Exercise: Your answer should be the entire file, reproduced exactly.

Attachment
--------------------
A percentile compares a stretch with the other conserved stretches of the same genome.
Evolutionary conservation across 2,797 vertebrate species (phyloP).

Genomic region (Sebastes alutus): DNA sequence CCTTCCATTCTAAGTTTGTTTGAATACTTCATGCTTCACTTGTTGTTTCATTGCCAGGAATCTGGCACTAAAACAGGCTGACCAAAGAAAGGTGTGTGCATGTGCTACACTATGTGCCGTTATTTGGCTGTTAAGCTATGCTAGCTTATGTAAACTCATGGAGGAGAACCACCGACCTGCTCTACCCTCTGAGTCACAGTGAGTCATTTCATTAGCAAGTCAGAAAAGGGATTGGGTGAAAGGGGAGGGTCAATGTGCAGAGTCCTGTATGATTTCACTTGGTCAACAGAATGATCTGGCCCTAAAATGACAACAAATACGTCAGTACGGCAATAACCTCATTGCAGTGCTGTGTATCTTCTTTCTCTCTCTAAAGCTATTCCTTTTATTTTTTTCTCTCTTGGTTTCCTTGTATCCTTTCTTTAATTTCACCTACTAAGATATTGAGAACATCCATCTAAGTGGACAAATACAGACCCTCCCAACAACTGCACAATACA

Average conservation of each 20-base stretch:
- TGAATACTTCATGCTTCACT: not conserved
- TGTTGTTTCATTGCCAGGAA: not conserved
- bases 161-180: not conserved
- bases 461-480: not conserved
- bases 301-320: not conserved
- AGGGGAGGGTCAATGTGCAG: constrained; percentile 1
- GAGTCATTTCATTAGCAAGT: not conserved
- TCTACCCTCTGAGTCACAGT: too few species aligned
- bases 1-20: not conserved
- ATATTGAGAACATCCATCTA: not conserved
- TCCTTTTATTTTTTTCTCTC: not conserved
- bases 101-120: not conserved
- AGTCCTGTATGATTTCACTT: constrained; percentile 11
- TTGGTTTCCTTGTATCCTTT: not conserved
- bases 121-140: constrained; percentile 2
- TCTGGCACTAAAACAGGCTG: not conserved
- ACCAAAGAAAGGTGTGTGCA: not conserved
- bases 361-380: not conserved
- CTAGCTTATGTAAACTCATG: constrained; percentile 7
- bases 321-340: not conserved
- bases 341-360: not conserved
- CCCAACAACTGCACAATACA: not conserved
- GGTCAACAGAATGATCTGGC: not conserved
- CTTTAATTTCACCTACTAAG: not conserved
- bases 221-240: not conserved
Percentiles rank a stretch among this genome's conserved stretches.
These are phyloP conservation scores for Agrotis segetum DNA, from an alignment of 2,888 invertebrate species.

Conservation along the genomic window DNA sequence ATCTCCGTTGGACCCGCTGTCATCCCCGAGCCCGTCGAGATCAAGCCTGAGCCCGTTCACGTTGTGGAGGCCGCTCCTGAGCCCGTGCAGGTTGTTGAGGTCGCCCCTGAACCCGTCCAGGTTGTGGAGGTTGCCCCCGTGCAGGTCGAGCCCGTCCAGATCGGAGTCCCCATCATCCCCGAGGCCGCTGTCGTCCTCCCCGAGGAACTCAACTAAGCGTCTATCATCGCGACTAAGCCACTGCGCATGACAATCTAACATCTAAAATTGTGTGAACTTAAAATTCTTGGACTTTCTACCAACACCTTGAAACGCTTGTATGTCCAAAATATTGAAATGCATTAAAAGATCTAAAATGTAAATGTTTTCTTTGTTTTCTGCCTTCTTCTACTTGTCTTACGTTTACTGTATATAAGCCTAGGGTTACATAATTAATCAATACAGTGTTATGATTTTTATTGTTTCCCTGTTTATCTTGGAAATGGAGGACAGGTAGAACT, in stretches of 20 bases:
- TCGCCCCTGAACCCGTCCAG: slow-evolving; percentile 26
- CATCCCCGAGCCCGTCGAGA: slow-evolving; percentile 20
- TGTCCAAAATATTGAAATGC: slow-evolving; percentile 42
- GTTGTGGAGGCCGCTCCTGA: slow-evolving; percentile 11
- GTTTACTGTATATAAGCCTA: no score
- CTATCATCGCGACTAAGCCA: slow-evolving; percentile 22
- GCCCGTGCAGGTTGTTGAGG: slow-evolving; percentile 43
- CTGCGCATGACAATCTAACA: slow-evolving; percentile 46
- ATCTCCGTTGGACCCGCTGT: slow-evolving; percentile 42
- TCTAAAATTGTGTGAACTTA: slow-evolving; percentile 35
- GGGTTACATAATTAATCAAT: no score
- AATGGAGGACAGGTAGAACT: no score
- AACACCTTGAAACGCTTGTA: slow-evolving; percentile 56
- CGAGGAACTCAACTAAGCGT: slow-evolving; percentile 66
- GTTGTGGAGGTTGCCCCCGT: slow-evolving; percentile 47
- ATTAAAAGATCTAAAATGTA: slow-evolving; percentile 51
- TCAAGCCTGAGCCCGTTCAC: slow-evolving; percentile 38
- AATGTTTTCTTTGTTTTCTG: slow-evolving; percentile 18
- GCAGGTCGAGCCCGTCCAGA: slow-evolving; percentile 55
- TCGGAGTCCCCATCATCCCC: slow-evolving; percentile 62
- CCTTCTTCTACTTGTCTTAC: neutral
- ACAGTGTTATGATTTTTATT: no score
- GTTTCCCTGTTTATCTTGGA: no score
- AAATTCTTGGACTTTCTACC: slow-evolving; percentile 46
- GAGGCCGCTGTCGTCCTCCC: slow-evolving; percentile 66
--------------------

A percentile compares a stretch with the other conserved stretches of the same genome.
Evolutionary conservation across 2,797 vertebrate species (phyloP).

Genomic region (Sebastes alutus): DNA sequence CCTTCCATTCTAAGTTTGTTTGAATACTTCATGCTTCACTTGTTGTTTCATTGCCAGGAATCTGGCACTAAAACAGGCTGACCAAAGAAAGGTGTGTGCATGTGCTACACTATGTGCCGTTATTTGGCTGTTAAGCTATGCTAGCTTATGTAAACTCATGGAGGAGAACCACCGACCTGCTCTACCCTCTGAGTCACAGTGAGTCATTTCATTAGCAAGTCAGAAAAGGGATTGGGTGAAAGGGGAGGGTCAATGTGCAGAGTCCTGTATGATTTCACTTGGTCAACAGAATGATCTGGCCCTAAAATGACAACAAATACGTCAGTACGGCAATAACCTCATTGCAGTGCTGTGTATCTTCTTTCTCTCTCTAAAGCTATTCCTTTTATTTTTTTCTCTCTTGGTTTCCTTGTATCCTTTCTTTAATTTCACCTACTAAGATATTGAGAACATCCATCTAAGTGGACAAATACAGACCCTCCCAACAACTGCACAATACA

Average conservation of each 20-base stretch:
- TGAATACTTCATGCTTCACT: not conserved
- TGTTGTTTCATTGCCAGGAA: not conserved
- bases 161-180: not conserved
- bases 461-480: not conserved
- bases 301-320: not conserved
- AGGGGAGGGTCAATGTGCAG: constrained; percentile 1
- GAGTCATTTCATTAGCAAGT: not conserved
- TCTACCCTCTGAGTCACAGT: too few species aligned
- bases 1-20: not conserved
- ATATTGAGAACATCCATCTA: not conserved
- TCCTTTTATTTTTTTCTCTC: not conserved
- bases 101-120: not conserved
- AGTCCTGTATGATTTCACTT: constrained; percentile 11
- TTGGTTTCCTTGTATCCTTT: not conserved
- bases 121-140: constrained; percentile 2
- TCTGGCACTAAAACAGGCTG: not conserved
- ACCAAAGAAAGGTGTGTGCA: not conserved
- bases 361-380: not conserved
- CTAGCTTATGTAAACTCATG: constrained; percentile 7
- bases 321-340: not conserved
- bases 341-360: not conserved
- CCCAACAACTGCACAATACA: not conserved
- GGTCAACAGAATGATCTGGC: not conserved
- CTTTAATTTCACCTACTAAG: not conserved
- bases 221-240: not conserved
Percentiles rank a stretch among this genome's conserved stretches.
These are phyloP conservation scores for Agrotis segetum DNA, from an alignment of 2,888 invertebrate species.

Conservation along the genomic window DNA sequence ATCTCCGTTGGACCCGCTGTCATCCCCGAGCCCGTCGAGATCAAGCCTGAGCCCGTTCACGTTGTGGAGGCCGCTCCTGAGCCCGTGCAGGTTGTTGAGGTCGCCCCTGAACCCGTCCAGGTTGTGGAGGTTGCCCCCGTGCAGGTCGAGCCCGTCCAGATCGGAGTCCCCATCATCCCCGAGGCCGCTGTCGTCCTCCCCGAGGAACTCAACTAAGCGTCTATCATCGCGACTAAGCCACTGCGCATGACAATCTAACATCTAAAATTGTGTGAACTTAAAATTCTTGGACTTTCTACCAACACCTTGAAACGCTTGTATGTCCAAAATATTGAAATGCATTAAAAGATCTAAAATGTAAATGTTTTCTTTGTTTTCTGCCTTCTTCTACTTGTCTTACGTTTACTGTATATAAGCCTAGGGTTACATAATTAATCAATACAGTGTTATGATTTTTATTGTTTCCCTGTTTATCTTGGAAATGGAGGACAGGTAGAACT, in stretches of 20 bases:
- TCGCCCCTGAACCCGTCCAG: slow-evolving; percentile 26
- CATCCCCGAGCCCGTCGAGA: slow-evolving; percentile 20
- TGTCCAAAATATTGAAATGC: slow-evolving; percentile 42
- GTTGTGGAGGCCGCTCCTGA: slow-evolving; percentile 11
- GTTTACTGTATATAAGCCTA: no score
- CTATCATCGCGACTAAGCCA: slow-evolving; percentile 22
- GCCCGTGCAGGTTGTTGAGG: slow-evolving; percentile 43
- CTGCGCATGACAATCTAACA: slow-evolving; percentile 46
- ATCTCCGTTGGACCCGCTGT: slow-evolving; percentile 42
- TCTAAAATTGTGTGAACTTA: slow-evolving; percentile 35
- GGGTTACATAATTAATCAAT: no score
- AATGGAGGACAGGTAGAACT: no score
- AACACCTTGAAACGCTTGTA: slow-evolving; percentile 56
- CGAGGAACTCAACTAAGCGT: slow-evolving; percentile 66
- GTTGTGGAGGTTGCCCCCGT: slow-evolving; percentile 47
- ATTAAAAGATCTAAAATGTA: slow-evolving; percentile 51
- TCAAGCCTGAGCCCGTTCAC: slow-evolving; percentile 38
- AATGTTTTCTTTGTTTTCTG: slow-evolving; percentile 18
- GCAGGTCGAGCCCGTCCAGA: slow-evolving; percentile 55
- TCGGAGTCCCCATCATCCCC: slow-evolving; percentile 62
- CCTTCTTCTACTTGTCTTAC: neutral
- ACAGTGTTATGATTTTTATT: no score
- GTTTCCCTGTTTATCTTGGA: no score
- AAATTCTTGGACTTTCTACC: slow-evolving; percentile 46
- GAGGCCGCTGTCGTCCTCCC: slow-evolving; percentile 66